Home Page Chess Life Online 2010 July The Odds at the Denker
|The Odds at the Denker|
|By Randy Hough|
|July 30, 2010|
The event’s history was ably summed up by organizer Dewain Barber in his recent article. Let’s take a closer look at some of this year’s participants.
The Arnold Denker Tournament of State High School Champions, a 26-year feature of the U.S. Open, begins in Irvine, California Saturday evening. |
Only DC and three states were unrepresented when Dewain wrote. (And knowing him, I’ll bet he’s still working on those four!) Eleven of the participants also played last year. There are nine masters, including Southern California’s Kyron Griffith, the alternate who plays if there is otherwise an odd number. Though the rating differentials in the first round are typically at least 200 points, everyone is psyched up, and there were six upset draws in Round One last year. (2009 also marked the smashing of a “glass ceiling,” as Abby Marshall became the first girl to win the Denker; she recounted her experience on CLO.)
At the risk of inflicting something like the Sports Illustrated jinx, Steven Zierk of Northern California must be considered the clear favorite. Currently rated 2426, Steven finished equal fifth in the recent U.S. Junior Championship. Steven, the third highest 16-year-old player in the U.S., made his big breakthrough in the 2009 Western States Open, gaining 54 points as he beat GM Loek Van Wely (this reporter presented that sensational game) and IM Enrico Sevillano and drew with GMs Eugene Perelshteyn and Melik Khachiyan. He has maintained a Senior Master rating through eleven events since November.
Eric Rosen of Illinois, who finished seventh in the Junior, also has a flashy GM upset under his belt, downing John Fedorowicz in just 16 moves in last year’s U.S. Open. Though rated 2227 for the Denker, Eric’s unofficial rating after the Junior is 2279. His mother Andrea is a frequent correspondent for CLO.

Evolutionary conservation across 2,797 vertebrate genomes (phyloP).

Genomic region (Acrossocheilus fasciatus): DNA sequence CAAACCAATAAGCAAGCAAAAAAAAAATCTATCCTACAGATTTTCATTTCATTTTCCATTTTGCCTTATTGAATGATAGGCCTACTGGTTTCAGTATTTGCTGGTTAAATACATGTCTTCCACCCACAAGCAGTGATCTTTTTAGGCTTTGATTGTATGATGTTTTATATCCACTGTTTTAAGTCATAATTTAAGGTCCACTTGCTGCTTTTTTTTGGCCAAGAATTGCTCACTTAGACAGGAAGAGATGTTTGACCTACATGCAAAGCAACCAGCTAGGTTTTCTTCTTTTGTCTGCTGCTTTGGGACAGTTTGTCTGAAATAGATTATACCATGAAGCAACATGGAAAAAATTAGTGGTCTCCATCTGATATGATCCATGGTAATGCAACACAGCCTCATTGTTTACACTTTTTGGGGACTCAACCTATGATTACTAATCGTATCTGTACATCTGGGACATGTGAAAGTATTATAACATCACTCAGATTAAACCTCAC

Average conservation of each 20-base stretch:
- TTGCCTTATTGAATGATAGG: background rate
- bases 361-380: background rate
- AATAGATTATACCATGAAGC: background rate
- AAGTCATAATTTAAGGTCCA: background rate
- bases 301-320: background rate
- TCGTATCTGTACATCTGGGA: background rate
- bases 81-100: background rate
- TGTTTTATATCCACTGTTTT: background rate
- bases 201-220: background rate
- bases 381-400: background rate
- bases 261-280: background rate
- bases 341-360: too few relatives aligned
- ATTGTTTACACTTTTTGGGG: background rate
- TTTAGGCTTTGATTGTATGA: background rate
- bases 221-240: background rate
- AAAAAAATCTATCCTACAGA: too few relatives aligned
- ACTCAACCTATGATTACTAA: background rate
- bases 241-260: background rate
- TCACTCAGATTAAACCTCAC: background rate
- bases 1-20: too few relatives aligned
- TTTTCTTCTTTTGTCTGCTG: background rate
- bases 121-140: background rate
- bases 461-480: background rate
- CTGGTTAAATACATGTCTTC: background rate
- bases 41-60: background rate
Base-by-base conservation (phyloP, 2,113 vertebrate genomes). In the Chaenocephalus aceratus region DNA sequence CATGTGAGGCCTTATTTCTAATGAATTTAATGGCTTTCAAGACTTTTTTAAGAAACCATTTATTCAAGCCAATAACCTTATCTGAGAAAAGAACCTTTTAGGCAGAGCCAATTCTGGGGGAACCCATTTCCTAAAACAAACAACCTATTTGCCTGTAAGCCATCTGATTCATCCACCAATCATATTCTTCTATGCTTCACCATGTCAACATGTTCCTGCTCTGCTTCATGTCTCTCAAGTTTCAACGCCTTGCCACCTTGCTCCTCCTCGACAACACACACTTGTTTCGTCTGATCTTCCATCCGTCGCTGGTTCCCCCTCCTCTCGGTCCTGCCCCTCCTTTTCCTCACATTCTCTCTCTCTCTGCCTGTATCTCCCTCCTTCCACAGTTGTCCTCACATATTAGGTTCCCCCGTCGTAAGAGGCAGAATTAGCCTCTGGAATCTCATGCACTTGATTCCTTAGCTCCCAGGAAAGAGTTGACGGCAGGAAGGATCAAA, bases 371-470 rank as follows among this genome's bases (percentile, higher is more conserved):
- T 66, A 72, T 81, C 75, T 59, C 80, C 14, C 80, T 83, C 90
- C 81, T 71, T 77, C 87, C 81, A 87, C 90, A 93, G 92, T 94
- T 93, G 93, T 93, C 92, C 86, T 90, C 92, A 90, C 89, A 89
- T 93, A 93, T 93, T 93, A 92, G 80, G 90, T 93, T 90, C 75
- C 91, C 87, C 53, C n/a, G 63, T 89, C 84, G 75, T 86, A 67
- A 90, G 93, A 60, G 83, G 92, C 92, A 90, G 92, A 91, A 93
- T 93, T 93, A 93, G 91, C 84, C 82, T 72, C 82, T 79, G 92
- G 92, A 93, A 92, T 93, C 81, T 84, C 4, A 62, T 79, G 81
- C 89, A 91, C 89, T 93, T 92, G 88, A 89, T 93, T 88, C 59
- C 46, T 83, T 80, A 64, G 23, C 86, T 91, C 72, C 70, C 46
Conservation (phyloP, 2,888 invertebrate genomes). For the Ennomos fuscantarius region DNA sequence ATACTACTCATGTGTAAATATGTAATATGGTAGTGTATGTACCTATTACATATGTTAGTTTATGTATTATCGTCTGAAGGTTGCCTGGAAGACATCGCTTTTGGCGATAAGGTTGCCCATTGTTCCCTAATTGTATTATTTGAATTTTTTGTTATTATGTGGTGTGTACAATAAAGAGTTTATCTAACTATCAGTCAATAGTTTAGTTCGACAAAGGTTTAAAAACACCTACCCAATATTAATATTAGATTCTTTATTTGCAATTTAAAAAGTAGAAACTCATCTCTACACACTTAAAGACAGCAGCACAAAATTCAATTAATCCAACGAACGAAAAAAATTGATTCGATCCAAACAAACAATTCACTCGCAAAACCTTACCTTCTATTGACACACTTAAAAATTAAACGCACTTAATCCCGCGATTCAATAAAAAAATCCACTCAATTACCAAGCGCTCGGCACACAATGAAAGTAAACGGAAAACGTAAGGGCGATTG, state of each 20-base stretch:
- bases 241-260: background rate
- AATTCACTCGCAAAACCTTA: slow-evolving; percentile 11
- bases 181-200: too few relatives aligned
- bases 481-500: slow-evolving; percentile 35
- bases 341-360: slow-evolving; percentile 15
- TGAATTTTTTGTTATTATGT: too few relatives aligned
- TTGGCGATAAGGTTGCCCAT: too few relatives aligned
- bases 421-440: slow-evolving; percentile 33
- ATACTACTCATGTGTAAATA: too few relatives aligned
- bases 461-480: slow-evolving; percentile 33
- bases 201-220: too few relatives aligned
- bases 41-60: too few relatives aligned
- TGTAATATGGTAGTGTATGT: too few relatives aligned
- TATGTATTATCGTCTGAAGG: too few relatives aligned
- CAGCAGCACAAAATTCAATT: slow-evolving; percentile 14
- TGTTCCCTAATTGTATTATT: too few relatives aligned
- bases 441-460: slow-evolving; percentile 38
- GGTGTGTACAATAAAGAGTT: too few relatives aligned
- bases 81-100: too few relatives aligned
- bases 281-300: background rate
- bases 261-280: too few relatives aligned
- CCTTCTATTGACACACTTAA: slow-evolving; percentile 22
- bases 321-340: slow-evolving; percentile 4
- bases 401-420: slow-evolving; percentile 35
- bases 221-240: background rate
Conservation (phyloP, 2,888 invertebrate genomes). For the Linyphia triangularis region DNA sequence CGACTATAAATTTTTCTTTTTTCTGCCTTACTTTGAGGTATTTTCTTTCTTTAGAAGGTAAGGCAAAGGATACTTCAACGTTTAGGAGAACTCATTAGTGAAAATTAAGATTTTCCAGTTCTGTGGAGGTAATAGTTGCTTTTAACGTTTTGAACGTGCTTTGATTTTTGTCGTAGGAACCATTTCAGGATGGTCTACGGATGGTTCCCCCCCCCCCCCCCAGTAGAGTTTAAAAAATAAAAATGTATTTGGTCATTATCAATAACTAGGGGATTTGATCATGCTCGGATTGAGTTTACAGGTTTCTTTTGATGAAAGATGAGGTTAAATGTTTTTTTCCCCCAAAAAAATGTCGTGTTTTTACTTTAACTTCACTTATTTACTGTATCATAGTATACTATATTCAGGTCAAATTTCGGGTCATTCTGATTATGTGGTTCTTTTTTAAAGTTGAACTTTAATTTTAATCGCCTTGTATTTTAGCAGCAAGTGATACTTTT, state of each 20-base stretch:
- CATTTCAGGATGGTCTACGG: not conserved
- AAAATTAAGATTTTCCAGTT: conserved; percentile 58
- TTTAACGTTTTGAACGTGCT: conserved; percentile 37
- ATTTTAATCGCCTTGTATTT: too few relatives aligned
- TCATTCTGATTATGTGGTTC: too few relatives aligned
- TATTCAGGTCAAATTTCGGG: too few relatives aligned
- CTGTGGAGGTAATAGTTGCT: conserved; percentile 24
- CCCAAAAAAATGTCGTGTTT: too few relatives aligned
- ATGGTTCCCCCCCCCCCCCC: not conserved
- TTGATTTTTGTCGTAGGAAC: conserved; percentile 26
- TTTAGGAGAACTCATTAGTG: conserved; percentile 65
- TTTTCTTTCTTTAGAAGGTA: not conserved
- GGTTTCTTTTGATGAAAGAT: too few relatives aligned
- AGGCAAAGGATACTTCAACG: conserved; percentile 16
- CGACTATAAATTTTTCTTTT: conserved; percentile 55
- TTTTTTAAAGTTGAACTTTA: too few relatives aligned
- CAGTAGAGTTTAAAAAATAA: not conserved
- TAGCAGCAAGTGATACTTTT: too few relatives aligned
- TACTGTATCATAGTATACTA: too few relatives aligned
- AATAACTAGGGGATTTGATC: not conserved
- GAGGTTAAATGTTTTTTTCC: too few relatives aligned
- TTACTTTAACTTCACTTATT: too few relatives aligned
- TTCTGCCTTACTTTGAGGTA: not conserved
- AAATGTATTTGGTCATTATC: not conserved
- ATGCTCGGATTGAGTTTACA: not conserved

Andrew Shvartsman of New Jersey checks in at 2283. A 6-0 score in this year’s U.S. Amateur Team East is one claim to fame. Andrew Wang, from Massachusetts, 2247, made a highly respectable 4-5 score in the recent strong (13 GMs and 15 IMs) New York International, gaining 36 points.
Southern California’s Christian Tanaka (2227) has many national scholastic titles under his belt, most recently third on tie-breaks in the (in)famous ten-way first place tie at the National High School this year. He has the home court advantage, living a few minutes away from the site. Deepak Aaron of New York (2216) showed his fighting spirit in the always-strong World Open (top section) this year, starting 1-4 and rebounding to win four in a row.
Kevin Zhang from Arizona (2214) earned his Master spurs in December. He gained 36 points in the American Open, but when he withdrew his rating turned out to be 2199. He crossed the threshold a week later. Bob Shao of Texas is 2113, gaining his Master title even more recently, when he won the state scholastic championship. If alternate Kyron Griffith gets to play, his rating will be listed as 2205, but his most recent tournament at the San Diego Club has left him at 2251.
And we look for those other 40 players (listed in Dewain’s article) to show what they can do! I’ll be providing daily updates (as well as results from the World Chess Live Tournament of College Champions and the inaugural Trophies Plus U.S. Girls Junior Championship), so stay tuned!
The Denker begins Saturday night at 7:30 PST in conjunction with the traditional schedule of the Jerry Hanken Memorial/US Open, the Trophies Plus Junior Girls and the World Chess Live Tournament of College Champions. See tournament details on the US Open website and look for games from the top boards on Monroi.com.